After finding dinner, I walked back in drizzle to the car and found it fully charged again and ready for another day.
Early the next morning, Rosie and I met local electric car owner and software developer Dev Mukherjee.
Dev was about to drive his luxury electric car to Sydney. He’d been driving electric in Wagga since 2015, one of Tesla’s first customers in Australia. Dev has not been put off by the lack of charging options.
“As early adopters, we knew that was going to be a limitation,” he said.
“But now you can almost travel from North Queensland to Adelaide using public charging. Now, as other companies like NRMA and so forth have picked up the idea, this is now becoming commonplace.”
Dev has travelled all over Australia, powered by electricity alone, and says he will never own a petrol-powered car again.
‘Dead and buried’
Next, Rosie and I swung past her mechanic, Paul Seaman. Paul is a diehard revhead with a collection of Holden muscle cars. He said he had never driven an electric car, so we were keen to see what he thought.
Pulling out onto a country road outside Wagga, Paul worried about the same situation we faced rolling into Yass.
“It probably does 400 kilometres, but not with a headwind in pouring rain,” he said.
“The anxiety with breaking down in one of these is having to get a tow. You can’t just put in four litres of fuel and drive to the servo.”
Rosie asked Paul if he could see an EV in his car collection in the future.
“No, not in my future,” he said.
“I’ll be dead and buried by the time they become mainstream.”
“What would it take to convince you?” Rosie asked.
“Until they can get prices down to the same as a Mazda 2, it’s never going to happen.”
But Paul was impressed by the car’s acceleration, and by the end of the drive had backed off a little in his opposition.
The CEO of Australia’s Electric Vehicle Council, Behyad Jafari, said the current prices of electric vehicles were an even bigger problem than the infrastructure.
“The price is far and away the most important factor. The reality is that they cost more up-front,” he said.
Mr Jafari said the emerging EV industry needed federal incentives or tax exemptions.
“For a few years now, states have been pushing the Federal Government to get on with it and they’re doing everything that’s in their power but the Federal Government is just sitting back,” he said.
Mr Jafari said EVs had fallen victim to the climate wars, and sadly that meant Australia was missing out on what could be a lucrative and innovative industry.
“The entire world’s moving on this journey towards electric vehicles and that means, much like the internet and smartphones did, there are going to be opportunities for entrepreneurial and innovative Australians to tap into that,” he said.
“But if we’re 10 years behind the rest of the world, those opportunities are going to be limited.”
Electric back roads
Rosie and I headed north, back to Jugiong. Last time I drove through the Riverina, the hills were brown and bald after years of drought. Now, the region was lush with deep green grass and bright yellow fields of canola.
This was everything that was lovely about country driving. Quiet back roads. Long green grass. The bush coming back to life after years of drought.
In Jugiong, we met Liz Prater, who runs the local pub. She said the new charging station had brought customers in off the highway.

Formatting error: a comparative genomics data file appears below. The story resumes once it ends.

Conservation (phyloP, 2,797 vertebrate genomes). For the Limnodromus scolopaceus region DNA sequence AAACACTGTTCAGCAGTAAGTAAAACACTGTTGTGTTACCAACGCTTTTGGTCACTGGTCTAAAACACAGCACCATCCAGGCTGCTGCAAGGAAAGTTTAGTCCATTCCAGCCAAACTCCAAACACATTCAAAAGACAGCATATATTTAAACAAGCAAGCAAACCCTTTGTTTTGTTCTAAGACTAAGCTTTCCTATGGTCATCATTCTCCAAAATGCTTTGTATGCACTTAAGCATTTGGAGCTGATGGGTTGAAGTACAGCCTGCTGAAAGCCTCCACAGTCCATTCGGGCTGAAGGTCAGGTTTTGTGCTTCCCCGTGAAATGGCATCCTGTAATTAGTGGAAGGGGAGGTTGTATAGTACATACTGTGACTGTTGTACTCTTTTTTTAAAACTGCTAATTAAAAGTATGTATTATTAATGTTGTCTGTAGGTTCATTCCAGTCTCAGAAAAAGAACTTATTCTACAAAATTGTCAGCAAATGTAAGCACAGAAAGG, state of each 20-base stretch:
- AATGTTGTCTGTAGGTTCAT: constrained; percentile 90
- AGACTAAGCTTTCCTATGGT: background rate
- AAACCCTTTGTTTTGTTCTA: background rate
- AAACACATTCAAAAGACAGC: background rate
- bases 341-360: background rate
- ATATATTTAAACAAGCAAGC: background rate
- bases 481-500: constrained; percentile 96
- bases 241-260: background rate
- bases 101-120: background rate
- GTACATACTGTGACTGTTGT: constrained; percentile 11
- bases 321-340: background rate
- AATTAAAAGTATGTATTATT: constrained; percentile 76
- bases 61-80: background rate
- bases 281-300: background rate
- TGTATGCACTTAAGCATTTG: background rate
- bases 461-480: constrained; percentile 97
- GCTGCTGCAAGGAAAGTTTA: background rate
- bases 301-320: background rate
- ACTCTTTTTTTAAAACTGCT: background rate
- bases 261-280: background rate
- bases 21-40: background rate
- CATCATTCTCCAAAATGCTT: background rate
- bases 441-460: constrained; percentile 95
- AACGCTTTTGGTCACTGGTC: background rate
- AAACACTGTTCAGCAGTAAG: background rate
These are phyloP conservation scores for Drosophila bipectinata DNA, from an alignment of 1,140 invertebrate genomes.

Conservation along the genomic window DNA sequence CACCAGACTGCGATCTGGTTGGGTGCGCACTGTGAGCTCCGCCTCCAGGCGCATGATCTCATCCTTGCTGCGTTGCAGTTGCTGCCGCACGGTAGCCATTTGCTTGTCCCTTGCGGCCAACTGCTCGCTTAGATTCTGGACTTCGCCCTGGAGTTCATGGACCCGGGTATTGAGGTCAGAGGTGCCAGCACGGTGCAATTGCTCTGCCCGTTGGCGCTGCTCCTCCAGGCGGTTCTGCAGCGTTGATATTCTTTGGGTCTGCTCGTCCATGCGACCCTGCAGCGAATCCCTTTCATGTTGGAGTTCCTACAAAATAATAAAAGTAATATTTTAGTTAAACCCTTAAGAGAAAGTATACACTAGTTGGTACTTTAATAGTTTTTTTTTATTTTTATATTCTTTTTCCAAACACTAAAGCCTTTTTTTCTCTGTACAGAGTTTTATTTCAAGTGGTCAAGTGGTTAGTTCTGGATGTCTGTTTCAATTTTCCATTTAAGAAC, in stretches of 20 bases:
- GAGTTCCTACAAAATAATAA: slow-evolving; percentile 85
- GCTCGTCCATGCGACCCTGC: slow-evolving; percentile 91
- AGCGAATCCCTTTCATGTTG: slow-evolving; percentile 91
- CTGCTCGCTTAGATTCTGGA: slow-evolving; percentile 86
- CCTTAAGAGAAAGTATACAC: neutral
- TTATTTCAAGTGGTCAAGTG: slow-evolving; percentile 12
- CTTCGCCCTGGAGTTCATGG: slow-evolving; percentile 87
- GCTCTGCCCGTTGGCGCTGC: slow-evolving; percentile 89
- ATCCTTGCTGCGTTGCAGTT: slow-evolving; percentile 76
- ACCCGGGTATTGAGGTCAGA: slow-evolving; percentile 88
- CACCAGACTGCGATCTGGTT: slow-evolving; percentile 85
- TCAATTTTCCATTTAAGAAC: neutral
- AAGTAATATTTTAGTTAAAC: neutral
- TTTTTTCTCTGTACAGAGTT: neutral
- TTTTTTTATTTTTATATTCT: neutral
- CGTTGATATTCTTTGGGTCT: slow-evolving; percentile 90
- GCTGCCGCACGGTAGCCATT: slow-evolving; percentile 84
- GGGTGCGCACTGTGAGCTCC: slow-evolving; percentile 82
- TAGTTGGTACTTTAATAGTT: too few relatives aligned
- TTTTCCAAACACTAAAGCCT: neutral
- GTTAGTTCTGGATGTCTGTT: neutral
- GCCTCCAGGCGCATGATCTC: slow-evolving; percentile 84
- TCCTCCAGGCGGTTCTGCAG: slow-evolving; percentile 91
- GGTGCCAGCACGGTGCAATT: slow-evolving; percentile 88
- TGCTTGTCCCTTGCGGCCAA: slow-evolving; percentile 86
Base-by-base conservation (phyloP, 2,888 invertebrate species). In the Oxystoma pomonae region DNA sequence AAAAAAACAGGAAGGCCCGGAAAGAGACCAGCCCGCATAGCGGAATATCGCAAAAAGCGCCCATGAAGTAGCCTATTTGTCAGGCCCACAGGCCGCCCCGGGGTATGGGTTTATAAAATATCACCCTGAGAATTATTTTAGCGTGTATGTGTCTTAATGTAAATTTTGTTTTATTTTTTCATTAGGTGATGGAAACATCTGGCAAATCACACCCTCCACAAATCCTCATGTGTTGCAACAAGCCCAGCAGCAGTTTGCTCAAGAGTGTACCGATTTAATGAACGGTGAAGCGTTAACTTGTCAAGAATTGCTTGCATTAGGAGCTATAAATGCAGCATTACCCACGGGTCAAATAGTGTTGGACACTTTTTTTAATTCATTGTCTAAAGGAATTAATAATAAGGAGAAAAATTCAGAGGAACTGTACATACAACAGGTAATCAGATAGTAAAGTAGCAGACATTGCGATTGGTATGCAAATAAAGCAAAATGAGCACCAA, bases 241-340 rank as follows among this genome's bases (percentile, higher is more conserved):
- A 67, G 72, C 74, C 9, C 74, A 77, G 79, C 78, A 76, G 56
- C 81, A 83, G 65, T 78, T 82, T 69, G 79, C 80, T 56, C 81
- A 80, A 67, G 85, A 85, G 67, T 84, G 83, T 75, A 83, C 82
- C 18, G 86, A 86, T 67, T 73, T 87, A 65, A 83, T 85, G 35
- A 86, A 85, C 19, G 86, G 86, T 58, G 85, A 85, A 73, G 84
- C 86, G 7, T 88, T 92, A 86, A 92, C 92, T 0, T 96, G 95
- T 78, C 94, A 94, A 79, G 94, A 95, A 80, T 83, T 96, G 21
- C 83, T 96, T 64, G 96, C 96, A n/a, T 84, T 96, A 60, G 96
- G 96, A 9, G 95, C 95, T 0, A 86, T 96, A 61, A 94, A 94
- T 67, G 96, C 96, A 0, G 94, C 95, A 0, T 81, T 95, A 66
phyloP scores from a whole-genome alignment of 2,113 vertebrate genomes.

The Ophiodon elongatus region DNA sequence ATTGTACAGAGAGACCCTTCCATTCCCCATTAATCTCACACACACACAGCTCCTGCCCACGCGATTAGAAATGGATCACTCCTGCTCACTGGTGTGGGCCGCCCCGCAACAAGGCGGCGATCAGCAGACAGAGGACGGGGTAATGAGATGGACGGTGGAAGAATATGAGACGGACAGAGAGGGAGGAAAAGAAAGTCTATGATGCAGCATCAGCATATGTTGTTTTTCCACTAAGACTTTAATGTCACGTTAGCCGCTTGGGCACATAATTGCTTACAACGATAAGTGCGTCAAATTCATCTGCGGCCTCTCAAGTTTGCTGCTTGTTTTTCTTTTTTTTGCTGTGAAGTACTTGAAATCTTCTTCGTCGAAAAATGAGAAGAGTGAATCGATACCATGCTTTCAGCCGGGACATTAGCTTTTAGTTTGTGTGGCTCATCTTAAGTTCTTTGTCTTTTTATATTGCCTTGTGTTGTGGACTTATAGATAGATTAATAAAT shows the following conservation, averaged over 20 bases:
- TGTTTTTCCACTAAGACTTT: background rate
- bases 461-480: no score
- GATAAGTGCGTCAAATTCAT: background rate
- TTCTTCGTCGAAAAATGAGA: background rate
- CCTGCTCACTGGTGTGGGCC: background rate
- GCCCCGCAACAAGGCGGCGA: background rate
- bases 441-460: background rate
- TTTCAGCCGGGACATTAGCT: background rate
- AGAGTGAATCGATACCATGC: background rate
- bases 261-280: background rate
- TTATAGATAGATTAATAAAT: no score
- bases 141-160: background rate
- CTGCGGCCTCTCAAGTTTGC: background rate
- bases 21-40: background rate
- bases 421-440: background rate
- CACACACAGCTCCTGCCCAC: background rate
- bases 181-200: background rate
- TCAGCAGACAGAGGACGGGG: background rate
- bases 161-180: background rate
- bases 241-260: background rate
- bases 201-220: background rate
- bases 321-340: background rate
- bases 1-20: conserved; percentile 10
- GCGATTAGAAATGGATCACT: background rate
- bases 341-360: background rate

“I do often see people parked here charging, and they stop and get a coffee and do their half an hour or they stop and come in for lunch for an hour. And off they go again,” she said.
Before the charging station, Liz had seen the lengths people went to to charge their cars.
“One customer had a flash Tesla and he’d backed in up to the barn, unplugged the hot water system and was charging his car overnight,” she said.
Public fast charging difficult in Canberra
My next stop was Canberra, which had recently declared its electricity system 100 per cent renewable. In theory, recharging in Canberra would be 100 per cent cost and emission-free.
In practice, charging in Canberra was not so straightforward.
I used an app, Plugshare, to find a charging station. There was a fast charger in the centre of town, but I needed a swipe pass to use it, and over the phone, the ACT electricity company ACTEWAGL said it would take at least a week to order the pass. There was a slower charger available, but it closed at 10:00pm, which didn’t give me enough time to charge the car.
There were fast chargers at Canberra airport, but they could only be used with Tesla cars. The chargers didn’t work with non-Tesla cars.
The next day, I rang ACTEWAGL back. They explained their fast charger was installed eight years ago, one of the first in the country, and they were now working to upgrade the charger so that a swipe pass was no longer necessary. They helped me charge the car. Returning to a fully charged car an hour later, I noticed a HALF HOUR ONLY parking sign above the charger.
The 300km trip back to Sydney was fast and trouble-free. Without headwinds, I arrived home with 100 kilometres of range still in the battery.
Our regional road trip felt like a glimpse into the future. Fuel costs for our 1,200-kilometre trip were zero. That was extraordinary. And the car felt futuristic.
Touring in an electric car is now possible without special preparation, but only just, and only thanks to the new network of regional charging stations.
Electric motorists no longer need to run extension cords out the window of their hotel rooms. But until multiple charging stations can be found in most towns, EV owners will need to leave town armed with plans A, B and C — in case there isn’t power where they need it.